Ethiopian billionaire wins libel action in UK

An Ethiopian-born billionaire has won £175,000 in libel damages over allegations he had hunted his daughter down so she could be stoned to death.

Mohammed Hussein Al-Amoudi was born in Ethiopia, but now spends his time at homes in central London, Surrey and Saudi Arabia.

The article was published on the online news website Ethiopian Review.

Judge Richard Parkes QC said it was difficult to imagine more serious allegations.

The site's publisher and editor-in-chief, Elias Kifle, had denied liability.

The judge said that instead of apologising Mr Kifle had repeated the libel and abused Mr al-Amoudi and his lawyers.

The High Court in London heard Mr Kifle's response to the initial complaint was: "Here is my formal statement: Screw yourself".

The court heard Mr Kifle then went on to describe Mr al-Amoudi as a "scumbag bloodsucker" who was "funding al-Qaeda".

Mr al-Amoudi, 65, gave evidence during the libel trial that he was completely opposed to all forms of terrorism.

The judge said the site alleged that Mr al-Amoudi had "disgracefully and callously" married off his daughter Sarah, then 13, to an elderly member of the Saudi royal family as a gift.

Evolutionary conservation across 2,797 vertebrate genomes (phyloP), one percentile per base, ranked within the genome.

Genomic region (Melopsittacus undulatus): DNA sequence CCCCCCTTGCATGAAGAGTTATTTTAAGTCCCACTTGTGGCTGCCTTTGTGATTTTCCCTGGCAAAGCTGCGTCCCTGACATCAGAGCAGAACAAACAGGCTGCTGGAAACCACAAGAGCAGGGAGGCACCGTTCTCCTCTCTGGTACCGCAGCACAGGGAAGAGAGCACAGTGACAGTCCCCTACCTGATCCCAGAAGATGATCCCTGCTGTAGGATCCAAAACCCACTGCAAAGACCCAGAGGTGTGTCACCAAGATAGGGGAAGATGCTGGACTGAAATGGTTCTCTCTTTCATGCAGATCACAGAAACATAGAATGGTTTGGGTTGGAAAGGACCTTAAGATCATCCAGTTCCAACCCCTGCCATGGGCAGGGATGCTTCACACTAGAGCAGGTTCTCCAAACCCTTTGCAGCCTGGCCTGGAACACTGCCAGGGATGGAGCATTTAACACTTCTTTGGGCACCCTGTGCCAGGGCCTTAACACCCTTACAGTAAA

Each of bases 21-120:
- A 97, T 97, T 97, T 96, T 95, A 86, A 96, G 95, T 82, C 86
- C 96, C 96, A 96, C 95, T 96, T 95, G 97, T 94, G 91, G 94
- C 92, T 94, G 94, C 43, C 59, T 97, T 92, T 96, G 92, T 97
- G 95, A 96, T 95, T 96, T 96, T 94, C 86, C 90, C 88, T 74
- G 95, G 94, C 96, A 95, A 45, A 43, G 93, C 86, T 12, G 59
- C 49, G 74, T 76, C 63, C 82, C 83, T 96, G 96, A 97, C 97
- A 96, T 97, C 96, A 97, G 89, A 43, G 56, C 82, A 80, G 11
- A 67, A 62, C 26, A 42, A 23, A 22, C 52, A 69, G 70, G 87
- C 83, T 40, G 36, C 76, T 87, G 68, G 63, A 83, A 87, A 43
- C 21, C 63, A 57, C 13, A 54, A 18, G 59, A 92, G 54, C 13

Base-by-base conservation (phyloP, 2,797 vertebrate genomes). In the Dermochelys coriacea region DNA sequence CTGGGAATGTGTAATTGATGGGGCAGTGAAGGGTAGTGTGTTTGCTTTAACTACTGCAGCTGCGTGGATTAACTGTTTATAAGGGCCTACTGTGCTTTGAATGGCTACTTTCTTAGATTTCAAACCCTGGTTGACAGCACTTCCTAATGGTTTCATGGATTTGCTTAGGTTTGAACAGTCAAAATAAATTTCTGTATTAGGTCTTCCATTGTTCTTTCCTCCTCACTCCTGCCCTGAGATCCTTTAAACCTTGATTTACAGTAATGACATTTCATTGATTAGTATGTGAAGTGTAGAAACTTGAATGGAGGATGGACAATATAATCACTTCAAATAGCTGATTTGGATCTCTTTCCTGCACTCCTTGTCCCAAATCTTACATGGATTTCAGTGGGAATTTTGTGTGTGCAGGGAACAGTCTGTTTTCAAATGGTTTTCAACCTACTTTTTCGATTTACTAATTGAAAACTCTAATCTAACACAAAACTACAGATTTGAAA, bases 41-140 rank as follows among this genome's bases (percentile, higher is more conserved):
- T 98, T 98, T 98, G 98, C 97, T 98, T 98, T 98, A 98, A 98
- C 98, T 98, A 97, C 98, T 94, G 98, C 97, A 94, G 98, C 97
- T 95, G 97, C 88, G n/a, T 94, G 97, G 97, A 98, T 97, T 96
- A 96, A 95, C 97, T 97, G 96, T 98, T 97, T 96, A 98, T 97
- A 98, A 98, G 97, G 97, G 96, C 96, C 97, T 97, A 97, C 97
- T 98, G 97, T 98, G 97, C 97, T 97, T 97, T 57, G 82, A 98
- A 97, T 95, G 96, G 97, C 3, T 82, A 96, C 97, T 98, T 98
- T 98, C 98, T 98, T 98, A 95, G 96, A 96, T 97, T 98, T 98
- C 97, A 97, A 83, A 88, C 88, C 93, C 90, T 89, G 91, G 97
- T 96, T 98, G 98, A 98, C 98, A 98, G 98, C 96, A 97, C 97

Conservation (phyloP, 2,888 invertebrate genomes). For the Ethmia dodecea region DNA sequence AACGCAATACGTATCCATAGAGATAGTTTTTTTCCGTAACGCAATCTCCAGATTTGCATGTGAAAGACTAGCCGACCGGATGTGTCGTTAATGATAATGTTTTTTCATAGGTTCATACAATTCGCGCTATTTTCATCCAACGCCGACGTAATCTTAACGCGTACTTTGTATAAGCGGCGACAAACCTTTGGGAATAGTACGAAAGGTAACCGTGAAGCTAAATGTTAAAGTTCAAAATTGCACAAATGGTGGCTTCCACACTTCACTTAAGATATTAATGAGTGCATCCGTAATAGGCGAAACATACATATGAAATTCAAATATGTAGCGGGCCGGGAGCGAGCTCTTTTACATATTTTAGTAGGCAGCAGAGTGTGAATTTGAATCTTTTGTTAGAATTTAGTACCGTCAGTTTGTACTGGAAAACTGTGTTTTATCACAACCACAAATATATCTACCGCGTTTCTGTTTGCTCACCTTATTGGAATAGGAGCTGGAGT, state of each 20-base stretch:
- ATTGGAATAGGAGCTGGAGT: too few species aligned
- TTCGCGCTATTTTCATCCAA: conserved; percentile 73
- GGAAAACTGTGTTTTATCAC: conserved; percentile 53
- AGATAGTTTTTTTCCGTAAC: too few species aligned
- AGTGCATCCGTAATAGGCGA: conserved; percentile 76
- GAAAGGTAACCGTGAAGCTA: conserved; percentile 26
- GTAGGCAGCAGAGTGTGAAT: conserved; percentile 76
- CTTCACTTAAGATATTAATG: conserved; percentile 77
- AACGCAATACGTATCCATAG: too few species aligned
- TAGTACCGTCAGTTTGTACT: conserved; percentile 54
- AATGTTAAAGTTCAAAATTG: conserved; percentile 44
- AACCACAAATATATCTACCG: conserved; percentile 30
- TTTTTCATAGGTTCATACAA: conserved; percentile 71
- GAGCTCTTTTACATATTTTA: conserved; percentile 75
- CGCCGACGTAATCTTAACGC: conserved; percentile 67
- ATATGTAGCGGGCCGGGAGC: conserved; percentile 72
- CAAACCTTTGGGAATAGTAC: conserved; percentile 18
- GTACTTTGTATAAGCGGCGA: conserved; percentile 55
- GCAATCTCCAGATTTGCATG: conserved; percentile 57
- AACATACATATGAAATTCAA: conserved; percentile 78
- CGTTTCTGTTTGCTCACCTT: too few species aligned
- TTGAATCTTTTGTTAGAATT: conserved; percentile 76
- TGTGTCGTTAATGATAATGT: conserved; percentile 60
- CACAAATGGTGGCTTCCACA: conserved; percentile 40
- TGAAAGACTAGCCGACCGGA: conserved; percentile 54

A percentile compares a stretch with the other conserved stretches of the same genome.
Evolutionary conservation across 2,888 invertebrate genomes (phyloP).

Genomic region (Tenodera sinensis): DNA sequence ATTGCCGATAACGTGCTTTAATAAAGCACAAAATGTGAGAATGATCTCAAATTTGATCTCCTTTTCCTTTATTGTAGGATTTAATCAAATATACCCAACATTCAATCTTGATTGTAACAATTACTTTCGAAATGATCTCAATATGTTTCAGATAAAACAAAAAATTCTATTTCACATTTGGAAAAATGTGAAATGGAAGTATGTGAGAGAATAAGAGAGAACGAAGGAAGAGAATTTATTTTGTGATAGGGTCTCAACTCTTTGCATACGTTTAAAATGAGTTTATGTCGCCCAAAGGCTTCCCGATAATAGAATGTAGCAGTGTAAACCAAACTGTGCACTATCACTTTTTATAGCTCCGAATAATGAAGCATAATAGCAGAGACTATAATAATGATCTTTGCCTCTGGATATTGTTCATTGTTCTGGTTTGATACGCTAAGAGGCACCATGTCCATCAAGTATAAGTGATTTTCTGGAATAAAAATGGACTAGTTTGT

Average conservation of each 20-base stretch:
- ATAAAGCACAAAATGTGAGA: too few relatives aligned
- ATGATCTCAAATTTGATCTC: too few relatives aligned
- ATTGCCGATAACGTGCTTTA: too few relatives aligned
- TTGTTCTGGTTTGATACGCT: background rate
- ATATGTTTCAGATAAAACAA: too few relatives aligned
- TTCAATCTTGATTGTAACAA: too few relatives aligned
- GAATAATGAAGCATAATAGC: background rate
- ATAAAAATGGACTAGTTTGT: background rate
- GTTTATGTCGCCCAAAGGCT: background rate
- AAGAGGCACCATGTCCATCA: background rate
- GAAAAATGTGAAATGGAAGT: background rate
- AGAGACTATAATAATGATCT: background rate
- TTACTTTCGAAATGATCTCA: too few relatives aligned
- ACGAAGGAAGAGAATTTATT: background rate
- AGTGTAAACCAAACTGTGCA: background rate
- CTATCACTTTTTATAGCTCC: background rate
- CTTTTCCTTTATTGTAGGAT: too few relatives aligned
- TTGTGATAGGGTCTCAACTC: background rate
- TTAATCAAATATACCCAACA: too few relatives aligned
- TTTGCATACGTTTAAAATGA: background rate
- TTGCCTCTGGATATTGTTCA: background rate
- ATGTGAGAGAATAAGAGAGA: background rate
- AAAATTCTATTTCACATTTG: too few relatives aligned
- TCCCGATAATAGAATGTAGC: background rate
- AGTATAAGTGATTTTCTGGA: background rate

'Wholly untrue'

The article went on to claim that Mr al-Amoudi was probably responsible for murdering his daughter's lover in Iraq and had hunted his daughter and granddaughter across London in an attempt to ensure they were stoned to death in Saudi Arabia.

Mr al-Amoudi told the court he was horrified by the "wholly untrue" article which could be seen by visitors to the website between January and August 2010, when it was finally taken down.

Mr al-Amoudi, who has a son and seven daughters, said he had a normal relationship with Sarah, who was not married.

He said she had completed a business administration degree in the UK.

Assessing damages, the judge said: "The claimant is not, I judge, a man who wears his heart on his sleeve.

"But his distress as he described the effect of the article on himself and on his family was evident to me, and the more so because, as it seemed to me, he was doing his best to preserve his composure."

Mr al-Amoudi, who was in the top 50 of Forbes magazine's 2009 rich list, is believed to have made his money in construction, oil refineries and mining.

Mr al-Amoudi, who is of mixed Ethiopian and Arab heritage, is sometimes described as the world's richest black man.

He was recently reported to be financing the building of Saudi Arabia's first car factory.

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